Exclusive: A geothermal startup showed its wells can be used like a giant underground battery.— MIT Technology Review (@techreview) March 7, 2023
If these field results work at commercial scale, it could become cheaper and easier to eliminate greenhouse-gas emissions from the grid. https://t.co/DkgfPgldZE
Geothermal power plants work by circulating water through hot rock deep beneath the surface. In most modern plants, it resurfaces at a well head, where it’s hot enough to convert refrigerants or other fluids into vapor that cranks a turbine, generating electricity.
But Houston-based Fervo Energy is testing out a new spin on the standard approach—and on that day, its engineers and executives were simply interested in generating data.
The readings from gauges planted throughout the company’s twin wells showed that pressure quickly began to build, as water that had nowhere else to go actually flexed the rock itself. When they finally released the valve, the output of water surged and it continued pumping out at higher-than-normal levels for hours.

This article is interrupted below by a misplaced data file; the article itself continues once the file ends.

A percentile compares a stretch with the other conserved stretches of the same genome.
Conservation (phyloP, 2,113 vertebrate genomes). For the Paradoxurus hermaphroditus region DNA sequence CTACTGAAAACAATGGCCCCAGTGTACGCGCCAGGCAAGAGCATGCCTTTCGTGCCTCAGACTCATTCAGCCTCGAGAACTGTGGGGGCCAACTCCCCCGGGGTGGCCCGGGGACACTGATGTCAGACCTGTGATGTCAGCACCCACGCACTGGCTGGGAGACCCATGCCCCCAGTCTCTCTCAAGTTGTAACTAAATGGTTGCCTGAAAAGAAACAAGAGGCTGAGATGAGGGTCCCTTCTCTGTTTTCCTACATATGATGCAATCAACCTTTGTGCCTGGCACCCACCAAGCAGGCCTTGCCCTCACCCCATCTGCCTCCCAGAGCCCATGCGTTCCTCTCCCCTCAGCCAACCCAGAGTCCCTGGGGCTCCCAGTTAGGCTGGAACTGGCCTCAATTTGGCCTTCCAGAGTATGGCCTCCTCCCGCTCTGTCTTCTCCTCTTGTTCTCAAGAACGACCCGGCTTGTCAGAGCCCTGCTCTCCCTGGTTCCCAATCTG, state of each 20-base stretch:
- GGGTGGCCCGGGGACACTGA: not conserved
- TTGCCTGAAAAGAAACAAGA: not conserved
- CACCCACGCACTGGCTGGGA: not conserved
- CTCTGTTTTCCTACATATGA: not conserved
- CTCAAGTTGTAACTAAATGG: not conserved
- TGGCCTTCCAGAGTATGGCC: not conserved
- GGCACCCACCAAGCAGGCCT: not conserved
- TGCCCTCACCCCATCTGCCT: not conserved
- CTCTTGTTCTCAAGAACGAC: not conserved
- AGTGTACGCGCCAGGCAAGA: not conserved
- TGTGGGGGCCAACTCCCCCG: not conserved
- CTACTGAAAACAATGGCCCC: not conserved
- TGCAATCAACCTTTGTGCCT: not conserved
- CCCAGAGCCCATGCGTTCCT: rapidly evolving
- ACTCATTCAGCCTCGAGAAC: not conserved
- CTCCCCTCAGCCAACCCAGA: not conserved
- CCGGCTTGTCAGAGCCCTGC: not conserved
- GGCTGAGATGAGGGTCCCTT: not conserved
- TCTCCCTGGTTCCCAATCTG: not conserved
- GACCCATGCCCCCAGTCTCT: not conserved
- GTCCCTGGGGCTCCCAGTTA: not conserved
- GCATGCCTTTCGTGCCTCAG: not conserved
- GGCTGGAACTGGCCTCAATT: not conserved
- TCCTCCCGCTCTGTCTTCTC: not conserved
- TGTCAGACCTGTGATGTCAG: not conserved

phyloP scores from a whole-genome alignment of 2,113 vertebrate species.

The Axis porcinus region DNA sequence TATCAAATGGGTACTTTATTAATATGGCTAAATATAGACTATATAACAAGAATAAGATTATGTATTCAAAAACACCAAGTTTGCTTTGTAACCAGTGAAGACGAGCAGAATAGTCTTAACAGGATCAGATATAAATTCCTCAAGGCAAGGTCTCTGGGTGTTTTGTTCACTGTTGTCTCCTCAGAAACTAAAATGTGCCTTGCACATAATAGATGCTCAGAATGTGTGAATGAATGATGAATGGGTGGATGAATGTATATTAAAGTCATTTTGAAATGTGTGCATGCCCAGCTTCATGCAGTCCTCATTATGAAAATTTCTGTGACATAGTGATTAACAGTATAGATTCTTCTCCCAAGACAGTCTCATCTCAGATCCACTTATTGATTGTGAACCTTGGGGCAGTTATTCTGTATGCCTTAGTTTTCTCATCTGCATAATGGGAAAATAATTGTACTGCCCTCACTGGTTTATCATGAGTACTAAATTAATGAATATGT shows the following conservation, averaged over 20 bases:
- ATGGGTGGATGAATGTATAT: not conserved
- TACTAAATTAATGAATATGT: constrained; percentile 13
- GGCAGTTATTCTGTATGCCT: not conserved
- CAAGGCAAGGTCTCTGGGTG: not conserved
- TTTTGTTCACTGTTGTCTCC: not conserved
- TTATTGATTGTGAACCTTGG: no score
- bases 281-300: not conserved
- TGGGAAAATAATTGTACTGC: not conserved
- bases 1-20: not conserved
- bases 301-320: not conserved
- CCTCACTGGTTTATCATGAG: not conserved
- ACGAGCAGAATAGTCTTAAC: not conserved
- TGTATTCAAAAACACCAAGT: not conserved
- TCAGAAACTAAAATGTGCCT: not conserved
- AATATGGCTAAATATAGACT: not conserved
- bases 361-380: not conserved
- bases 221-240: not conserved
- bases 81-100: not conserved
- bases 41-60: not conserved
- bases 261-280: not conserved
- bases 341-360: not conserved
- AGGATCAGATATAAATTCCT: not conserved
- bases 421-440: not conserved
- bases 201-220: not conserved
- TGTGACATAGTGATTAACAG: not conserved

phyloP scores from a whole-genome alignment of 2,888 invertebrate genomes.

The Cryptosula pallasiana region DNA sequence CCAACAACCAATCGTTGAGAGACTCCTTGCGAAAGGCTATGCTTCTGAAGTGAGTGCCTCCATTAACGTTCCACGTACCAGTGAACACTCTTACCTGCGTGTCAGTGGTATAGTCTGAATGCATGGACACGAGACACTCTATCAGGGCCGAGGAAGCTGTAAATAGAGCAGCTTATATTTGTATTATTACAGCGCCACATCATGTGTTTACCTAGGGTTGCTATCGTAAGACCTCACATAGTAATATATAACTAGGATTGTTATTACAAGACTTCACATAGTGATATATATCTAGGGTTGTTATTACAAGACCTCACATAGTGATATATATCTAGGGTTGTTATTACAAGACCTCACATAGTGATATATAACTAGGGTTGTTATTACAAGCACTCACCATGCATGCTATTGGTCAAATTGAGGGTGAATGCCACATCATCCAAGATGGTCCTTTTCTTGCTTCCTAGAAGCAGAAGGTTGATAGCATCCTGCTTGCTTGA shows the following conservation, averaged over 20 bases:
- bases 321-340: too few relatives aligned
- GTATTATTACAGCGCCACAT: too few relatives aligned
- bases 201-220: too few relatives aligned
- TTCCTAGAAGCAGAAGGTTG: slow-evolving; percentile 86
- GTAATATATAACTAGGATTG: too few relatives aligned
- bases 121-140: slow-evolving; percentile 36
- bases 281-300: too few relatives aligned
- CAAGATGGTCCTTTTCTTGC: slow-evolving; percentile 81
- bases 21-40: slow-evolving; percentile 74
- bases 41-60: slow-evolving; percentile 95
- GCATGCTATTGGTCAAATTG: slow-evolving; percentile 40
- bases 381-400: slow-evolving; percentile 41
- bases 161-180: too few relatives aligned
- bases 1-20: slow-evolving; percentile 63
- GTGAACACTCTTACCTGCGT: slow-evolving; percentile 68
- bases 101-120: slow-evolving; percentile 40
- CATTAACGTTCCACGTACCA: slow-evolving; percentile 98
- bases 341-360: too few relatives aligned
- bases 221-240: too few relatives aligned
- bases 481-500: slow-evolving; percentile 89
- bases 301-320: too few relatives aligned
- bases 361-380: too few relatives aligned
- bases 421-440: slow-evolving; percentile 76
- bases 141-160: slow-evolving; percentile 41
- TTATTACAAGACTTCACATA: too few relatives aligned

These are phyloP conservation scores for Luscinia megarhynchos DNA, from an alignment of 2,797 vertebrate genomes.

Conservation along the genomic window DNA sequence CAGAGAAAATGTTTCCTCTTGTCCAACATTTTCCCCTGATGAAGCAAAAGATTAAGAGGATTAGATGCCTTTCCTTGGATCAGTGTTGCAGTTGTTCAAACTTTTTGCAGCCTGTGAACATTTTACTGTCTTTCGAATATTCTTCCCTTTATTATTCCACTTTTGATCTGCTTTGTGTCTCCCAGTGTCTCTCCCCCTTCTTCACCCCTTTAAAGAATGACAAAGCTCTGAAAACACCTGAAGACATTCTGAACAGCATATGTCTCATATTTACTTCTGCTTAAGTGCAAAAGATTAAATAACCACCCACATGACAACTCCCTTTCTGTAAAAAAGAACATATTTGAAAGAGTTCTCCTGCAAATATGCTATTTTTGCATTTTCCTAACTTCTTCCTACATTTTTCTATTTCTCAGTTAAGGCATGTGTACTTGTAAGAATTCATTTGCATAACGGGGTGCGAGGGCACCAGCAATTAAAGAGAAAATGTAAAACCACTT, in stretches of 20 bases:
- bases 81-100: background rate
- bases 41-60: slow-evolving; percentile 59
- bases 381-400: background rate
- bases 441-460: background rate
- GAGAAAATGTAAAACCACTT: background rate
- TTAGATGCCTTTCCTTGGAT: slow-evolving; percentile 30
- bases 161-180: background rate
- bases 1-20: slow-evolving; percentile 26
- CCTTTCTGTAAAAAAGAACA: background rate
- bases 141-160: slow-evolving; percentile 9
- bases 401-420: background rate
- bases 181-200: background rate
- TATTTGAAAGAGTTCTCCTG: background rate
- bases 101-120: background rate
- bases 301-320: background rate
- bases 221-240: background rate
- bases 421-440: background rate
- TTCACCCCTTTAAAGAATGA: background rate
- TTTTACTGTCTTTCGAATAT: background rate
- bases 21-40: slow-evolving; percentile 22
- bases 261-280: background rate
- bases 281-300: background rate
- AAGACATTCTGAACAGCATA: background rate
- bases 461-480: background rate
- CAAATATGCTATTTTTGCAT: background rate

The results from the initial experiments—which MIT Technology Review is reporting exclusively—suggest Fervo can create flexible geothermal power plants, capable of ramping electricity output up or down as needed. Potentially more important, the system can store up energy for hours or even days and deliver it back over similar periods, effectively acting as a giant and very long-lasting battery. That means the plants could shut down production when solar and wind farms are cranking, and provide a rich stream of clean electricity when those sources flag.
More at MIT Technology Review and Fervo Energy